[rabbitmq-discuss] RabbitMQ and queue message limits?

Christian Legnitto clegnitto at mozilla.com
Wed Sep 1 00:12:52 BST 2010

Comments inline.

On Aug 31, 2010, at 2:29 PM, Matthias Radestock wrote:

> Christian,
> Christian Legnitto wrote:
>> My main issue is I intend to have hundreds of queues with 100k+ messages that may or may not be processed in a timely manner. Memory is ok with the new persister (yay!), but the disk fills up quickly. Right now with only 1 consumer, if I don't ack messages coming from bugzilla for 2 days I use up 20GB of disk. I can of course throw hardware at the problem, but it seems I'd reach a point where it merely wouldn't scale.
> Thanks for explaining the problem you are trying to solve.

No problem, I know my use-case isn't the common case, but I think it is fairly common as far as message brokers at large orgs go.

> Note that in RabbitMQ messages are shared between queues, i.e. if the same message ends up in multiple queues we have at most one copy in memory and at most one copy on disk.
> So you may find RabbitMQ scales better here than you expected.

That's good to know, though I imagine there will be scaling issues when I expand to different sorts of high-volume messages. Plus, at 20 GB every couple of days (before instituting all message types) I will likely need to find some sort of long-term solution.

>> I don't think it is unreasonable to tell consumers that all messages
>> up to a point will be persisted, but once a threshold is reached only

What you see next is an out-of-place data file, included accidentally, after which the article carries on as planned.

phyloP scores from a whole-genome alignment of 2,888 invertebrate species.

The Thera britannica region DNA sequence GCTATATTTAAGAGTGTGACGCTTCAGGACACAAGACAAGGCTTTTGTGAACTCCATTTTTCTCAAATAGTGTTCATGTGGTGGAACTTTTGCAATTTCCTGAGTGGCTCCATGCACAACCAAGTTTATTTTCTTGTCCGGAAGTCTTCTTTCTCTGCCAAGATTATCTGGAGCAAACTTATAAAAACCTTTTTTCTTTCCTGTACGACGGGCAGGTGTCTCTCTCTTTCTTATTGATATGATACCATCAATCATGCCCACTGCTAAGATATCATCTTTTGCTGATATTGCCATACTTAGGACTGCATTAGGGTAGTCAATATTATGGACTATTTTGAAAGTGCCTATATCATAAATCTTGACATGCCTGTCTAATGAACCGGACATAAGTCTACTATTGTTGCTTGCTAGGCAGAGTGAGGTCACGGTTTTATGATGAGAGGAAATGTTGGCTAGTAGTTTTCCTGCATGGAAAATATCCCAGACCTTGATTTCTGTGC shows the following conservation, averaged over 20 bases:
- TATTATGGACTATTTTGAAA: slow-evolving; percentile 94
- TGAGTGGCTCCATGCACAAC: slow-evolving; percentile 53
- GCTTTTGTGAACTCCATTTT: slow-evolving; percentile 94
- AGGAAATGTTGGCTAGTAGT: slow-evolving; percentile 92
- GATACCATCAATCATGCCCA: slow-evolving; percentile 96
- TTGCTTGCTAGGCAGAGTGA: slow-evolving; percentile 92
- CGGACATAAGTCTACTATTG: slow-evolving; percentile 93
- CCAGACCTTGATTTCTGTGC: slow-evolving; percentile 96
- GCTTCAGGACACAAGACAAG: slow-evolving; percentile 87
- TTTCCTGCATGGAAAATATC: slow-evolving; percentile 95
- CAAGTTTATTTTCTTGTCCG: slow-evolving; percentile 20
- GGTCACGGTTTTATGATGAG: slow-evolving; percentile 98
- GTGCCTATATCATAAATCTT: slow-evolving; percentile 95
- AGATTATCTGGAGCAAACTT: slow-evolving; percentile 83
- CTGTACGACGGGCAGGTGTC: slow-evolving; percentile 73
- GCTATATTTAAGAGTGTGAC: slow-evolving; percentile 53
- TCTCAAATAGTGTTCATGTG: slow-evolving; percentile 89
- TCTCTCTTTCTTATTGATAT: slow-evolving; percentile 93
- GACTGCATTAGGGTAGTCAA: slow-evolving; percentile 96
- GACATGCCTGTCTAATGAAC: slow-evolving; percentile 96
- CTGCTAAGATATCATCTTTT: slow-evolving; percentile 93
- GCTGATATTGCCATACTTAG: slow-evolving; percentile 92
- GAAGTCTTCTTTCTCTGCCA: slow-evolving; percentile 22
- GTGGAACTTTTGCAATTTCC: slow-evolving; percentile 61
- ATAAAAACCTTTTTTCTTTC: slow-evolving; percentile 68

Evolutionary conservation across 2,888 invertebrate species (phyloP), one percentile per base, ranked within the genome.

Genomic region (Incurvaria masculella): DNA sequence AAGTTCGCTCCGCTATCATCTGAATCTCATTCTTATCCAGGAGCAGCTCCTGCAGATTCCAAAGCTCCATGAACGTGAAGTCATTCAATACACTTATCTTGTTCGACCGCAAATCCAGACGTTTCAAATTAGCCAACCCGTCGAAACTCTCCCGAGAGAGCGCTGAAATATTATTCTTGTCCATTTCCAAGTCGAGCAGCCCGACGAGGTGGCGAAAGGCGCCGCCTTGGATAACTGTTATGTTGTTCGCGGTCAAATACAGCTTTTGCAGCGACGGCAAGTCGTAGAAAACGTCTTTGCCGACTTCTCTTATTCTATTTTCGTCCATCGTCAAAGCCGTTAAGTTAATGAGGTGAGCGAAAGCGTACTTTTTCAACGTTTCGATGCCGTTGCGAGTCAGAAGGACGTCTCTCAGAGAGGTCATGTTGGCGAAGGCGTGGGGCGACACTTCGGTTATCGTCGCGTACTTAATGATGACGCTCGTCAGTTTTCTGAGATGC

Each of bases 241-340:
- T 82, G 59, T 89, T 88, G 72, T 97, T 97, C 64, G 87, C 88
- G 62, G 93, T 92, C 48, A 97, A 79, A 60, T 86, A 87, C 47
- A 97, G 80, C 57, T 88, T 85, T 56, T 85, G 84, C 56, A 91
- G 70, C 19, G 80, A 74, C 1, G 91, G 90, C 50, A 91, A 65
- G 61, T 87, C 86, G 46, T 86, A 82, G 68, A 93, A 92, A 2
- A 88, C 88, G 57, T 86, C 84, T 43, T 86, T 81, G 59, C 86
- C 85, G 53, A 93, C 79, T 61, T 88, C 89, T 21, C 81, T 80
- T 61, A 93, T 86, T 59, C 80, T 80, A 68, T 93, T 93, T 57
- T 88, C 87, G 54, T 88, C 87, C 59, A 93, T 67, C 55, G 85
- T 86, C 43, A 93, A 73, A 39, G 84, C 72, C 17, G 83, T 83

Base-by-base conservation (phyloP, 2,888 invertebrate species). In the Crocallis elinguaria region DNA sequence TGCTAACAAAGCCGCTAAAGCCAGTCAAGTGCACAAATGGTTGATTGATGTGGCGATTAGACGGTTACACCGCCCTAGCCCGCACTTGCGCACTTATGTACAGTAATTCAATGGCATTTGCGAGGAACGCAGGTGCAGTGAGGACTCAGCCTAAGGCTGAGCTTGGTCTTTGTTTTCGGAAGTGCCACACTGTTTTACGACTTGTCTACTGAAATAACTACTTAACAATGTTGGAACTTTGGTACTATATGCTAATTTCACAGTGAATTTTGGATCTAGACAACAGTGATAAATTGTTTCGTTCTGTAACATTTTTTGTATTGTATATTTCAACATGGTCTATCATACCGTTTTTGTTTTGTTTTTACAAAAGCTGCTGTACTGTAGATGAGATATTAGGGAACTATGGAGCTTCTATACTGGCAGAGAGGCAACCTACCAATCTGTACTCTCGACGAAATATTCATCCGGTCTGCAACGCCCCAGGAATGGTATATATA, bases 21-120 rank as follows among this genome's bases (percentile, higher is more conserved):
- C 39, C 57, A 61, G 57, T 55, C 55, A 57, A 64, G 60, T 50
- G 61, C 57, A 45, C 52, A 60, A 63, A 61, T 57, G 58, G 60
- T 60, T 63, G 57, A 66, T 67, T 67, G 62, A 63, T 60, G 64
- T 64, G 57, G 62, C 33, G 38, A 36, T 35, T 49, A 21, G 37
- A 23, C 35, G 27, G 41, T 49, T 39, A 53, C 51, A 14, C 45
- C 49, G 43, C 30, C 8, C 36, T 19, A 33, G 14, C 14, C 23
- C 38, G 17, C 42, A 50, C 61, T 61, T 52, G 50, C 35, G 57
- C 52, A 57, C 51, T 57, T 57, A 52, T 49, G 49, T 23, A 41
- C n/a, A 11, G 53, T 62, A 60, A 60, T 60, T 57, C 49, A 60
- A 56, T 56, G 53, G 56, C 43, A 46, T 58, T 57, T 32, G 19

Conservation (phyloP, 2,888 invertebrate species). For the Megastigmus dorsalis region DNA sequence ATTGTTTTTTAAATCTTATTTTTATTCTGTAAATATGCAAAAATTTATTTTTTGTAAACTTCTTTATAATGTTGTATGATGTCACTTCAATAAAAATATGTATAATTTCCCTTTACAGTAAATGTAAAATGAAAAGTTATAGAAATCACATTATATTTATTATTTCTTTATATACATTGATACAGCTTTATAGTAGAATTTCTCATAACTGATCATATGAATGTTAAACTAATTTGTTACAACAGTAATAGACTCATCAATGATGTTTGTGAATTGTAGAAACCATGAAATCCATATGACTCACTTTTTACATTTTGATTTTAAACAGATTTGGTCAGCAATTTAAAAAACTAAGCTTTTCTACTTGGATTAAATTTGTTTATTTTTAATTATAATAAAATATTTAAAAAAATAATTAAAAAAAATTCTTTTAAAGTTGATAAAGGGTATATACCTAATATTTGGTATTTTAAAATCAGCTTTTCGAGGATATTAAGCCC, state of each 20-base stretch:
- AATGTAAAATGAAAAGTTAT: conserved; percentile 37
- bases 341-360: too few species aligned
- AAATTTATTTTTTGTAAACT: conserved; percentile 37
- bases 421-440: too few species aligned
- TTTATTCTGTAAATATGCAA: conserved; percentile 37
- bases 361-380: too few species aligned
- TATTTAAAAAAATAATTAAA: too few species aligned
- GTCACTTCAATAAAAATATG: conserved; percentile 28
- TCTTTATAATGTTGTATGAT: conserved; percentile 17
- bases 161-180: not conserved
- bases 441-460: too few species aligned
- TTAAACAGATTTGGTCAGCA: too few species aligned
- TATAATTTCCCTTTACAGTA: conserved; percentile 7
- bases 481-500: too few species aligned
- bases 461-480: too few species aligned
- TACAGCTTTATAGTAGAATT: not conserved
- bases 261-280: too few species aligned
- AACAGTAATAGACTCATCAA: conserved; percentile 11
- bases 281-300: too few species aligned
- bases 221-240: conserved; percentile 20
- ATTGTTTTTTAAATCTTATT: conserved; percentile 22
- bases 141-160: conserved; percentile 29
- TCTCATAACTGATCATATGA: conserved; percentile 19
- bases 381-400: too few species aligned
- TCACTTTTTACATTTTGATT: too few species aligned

>> x amount of messages will persist. I see other brokers support such a
>> thing, though it sounds like RabbitMQ likely does not.
> We did introduce queue leases in the 2.0.0 release, which allows the server to remove entire queues when they haven't been used for a while. That may not be the best fit for your use case, but it's certainly a feature aimed at addressing similar problems.

Yep, it might work though would be less-than ideal. I'll look into it, though I would hate to clear a queue with 10 messages sitting in it because the consumer was down for a month or so.

> Another feature we have in our plans is per-queue message TTLs, i.e. messages will get removed from queues if they are older than a specified threshold. It sounds like that would fit your use case nicely, and arguably better than a count-based limit. Though the latter too is something we may support one day.

Again, I'm not sure this really covers my case. For my use case I only care about the timeliness of the message as long as I am resource constrained. If I have ample resources I'd be willing to have the messages sit there for months.

Thanks for the prompt reply and I'll look into the queue leases.


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